2.  Bend the wire panel into a tube, and using a piece of small-diameter pipe, bend the wire tails around the vertical wire on the other edge to hold the cage together.  The cage will be somewhat elliptical in shape.

3.  Put the cage on its side and squish the cage into a circular shape.

4. Cut one of the horizontal wires every third square, and bend it so that it protrudes straight down from the bottom of the cage, to act as a positioning stake.

With luck, I won’t need to tie or prune the tomatoes in these cages, something that is always a challenge for me.  The cages should last for years.  I will leave them in the garden during the winter months and see what happens.

Some things to note: 

  • Make sure your tetanus vaccine is up to date.  The cut ends of the wire are sharp and the wire is stiff and will spring back into its previous position if you let go of it.  I got a nice bloody scratch on my leg right through my jeans.
  • You’ll need heavy gloves.  The leather gloves in this photo were very worn and didn’t give me as much protection as I would have liked.
  • You will get covered in rust, and rust stains.  Wear old clothes, and plan to shower before you return your borrowed tool to the hardware store or you might earn a new nickname (Rusty).  I’m told that eventually the rust stabilizes and will not rub off on everything.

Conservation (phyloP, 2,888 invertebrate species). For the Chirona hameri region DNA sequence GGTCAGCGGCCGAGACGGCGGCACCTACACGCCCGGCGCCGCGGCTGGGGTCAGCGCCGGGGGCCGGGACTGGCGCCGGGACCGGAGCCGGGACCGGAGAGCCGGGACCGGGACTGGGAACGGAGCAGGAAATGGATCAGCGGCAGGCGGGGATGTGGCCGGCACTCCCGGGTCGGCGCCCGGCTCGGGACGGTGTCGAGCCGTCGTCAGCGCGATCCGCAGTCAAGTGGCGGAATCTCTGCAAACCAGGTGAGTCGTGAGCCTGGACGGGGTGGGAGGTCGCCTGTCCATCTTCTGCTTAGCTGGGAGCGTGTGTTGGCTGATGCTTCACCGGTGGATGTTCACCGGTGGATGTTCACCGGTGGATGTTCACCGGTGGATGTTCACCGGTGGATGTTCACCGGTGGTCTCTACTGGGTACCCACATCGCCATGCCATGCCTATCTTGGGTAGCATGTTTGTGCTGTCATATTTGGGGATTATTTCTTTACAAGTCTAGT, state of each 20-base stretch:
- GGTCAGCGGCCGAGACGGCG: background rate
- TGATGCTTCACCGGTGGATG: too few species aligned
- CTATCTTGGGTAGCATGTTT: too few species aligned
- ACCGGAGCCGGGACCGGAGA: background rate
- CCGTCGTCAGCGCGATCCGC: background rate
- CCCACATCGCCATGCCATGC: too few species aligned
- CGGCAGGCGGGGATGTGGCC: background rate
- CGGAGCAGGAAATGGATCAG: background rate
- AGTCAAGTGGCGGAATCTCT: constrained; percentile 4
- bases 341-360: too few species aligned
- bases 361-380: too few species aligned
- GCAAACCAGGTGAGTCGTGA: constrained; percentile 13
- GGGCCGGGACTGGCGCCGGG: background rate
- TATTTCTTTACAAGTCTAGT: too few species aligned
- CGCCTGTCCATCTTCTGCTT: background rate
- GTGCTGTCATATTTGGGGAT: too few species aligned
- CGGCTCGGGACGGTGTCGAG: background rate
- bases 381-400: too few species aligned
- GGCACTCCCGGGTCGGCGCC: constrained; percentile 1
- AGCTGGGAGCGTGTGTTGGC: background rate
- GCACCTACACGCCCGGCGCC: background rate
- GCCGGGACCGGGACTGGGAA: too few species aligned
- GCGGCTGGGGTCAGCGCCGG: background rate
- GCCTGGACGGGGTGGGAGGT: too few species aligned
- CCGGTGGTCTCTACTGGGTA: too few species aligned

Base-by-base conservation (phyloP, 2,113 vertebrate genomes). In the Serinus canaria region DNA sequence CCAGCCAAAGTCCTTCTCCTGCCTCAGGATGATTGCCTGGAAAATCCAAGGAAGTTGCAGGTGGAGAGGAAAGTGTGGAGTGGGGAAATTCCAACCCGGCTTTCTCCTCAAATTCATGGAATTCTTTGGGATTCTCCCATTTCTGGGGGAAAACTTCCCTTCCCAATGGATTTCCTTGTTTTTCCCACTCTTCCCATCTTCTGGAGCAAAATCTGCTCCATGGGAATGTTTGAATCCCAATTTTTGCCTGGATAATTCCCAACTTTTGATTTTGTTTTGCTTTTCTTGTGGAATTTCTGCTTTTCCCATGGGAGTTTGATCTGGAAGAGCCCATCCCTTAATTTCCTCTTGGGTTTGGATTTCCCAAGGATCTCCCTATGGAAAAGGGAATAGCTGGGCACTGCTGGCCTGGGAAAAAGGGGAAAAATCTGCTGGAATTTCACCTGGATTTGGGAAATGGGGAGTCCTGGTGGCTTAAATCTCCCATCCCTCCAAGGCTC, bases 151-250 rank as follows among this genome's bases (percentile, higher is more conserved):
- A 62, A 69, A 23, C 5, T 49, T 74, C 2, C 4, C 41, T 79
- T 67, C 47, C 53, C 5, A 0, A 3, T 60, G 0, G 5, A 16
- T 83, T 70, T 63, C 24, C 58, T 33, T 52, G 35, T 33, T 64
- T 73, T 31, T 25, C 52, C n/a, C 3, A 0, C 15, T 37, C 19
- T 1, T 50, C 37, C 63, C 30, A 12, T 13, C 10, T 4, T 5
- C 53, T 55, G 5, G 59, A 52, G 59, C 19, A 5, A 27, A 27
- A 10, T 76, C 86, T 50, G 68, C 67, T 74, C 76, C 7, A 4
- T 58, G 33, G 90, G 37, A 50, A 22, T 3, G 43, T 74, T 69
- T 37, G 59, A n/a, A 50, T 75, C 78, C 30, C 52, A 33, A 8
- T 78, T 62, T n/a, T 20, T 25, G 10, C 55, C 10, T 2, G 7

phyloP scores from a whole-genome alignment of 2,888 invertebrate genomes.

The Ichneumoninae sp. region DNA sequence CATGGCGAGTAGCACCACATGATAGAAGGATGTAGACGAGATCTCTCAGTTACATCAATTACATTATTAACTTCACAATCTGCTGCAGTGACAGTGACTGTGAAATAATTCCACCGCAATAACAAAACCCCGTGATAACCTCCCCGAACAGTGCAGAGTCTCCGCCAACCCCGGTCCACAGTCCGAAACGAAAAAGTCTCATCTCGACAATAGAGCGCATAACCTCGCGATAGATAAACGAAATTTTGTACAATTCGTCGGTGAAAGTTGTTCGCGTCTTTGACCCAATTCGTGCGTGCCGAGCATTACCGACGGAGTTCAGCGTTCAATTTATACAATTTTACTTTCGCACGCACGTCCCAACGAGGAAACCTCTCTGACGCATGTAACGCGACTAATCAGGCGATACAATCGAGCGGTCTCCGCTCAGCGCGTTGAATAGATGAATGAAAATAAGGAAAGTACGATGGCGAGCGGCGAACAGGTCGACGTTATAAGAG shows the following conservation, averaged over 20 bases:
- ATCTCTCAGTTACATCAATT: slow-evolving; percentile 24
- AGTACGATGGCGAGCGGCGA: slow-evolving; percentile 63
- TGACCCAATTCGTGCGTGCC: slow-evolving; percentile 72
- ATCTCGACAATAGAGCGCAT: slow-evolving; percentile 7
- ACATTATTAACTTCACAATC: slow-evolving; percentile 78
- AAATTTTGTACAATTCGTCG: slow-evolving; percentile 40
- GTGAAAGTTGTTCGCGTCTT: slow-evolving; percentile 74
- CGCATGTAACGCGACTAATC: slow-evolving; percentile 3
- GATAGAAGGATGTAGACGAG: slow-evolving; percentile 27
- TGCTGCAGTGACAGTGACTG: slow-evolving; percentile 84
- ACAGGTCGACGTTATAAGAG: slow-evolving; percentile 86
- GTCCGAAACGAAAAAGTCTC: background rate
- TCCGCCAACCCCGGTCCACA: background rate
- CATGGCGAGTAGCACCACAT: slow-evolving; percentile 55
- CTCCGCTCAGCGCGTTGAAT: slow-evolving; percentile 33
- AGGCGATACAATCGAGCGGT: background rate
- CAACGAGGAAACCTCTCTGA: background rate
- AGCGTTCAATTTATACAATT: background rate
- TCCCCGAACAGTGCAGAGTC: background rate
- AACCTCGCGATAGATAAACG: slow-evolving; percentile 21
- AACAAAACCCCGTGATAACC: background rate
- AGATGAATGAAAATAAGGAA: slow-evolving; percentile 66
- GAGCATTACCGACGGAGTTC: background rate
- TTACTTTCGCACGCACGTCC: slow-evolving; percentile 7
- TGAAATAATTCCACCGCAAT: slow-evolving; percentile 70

It is hard to see in this photo, but don't these cages look a tiny bit like the Olympic rings? Olympic rings for gardeners, I like that.

We made 14 cages in about 2 hours.  I’m sure it would have been less time had I thought of the pipe for leverage before we finished. The re-mesh was $95, and we have quite a bit of re-mesh left.  We might try using similar cages for pole beans and smaller ones for cucumbers.  Still, for 14 cages, that boils down to $6.78 per cage.  Compared to commercial supports, these seem downright thrifty.  Look for updates on the use of the cages throughout the summer months.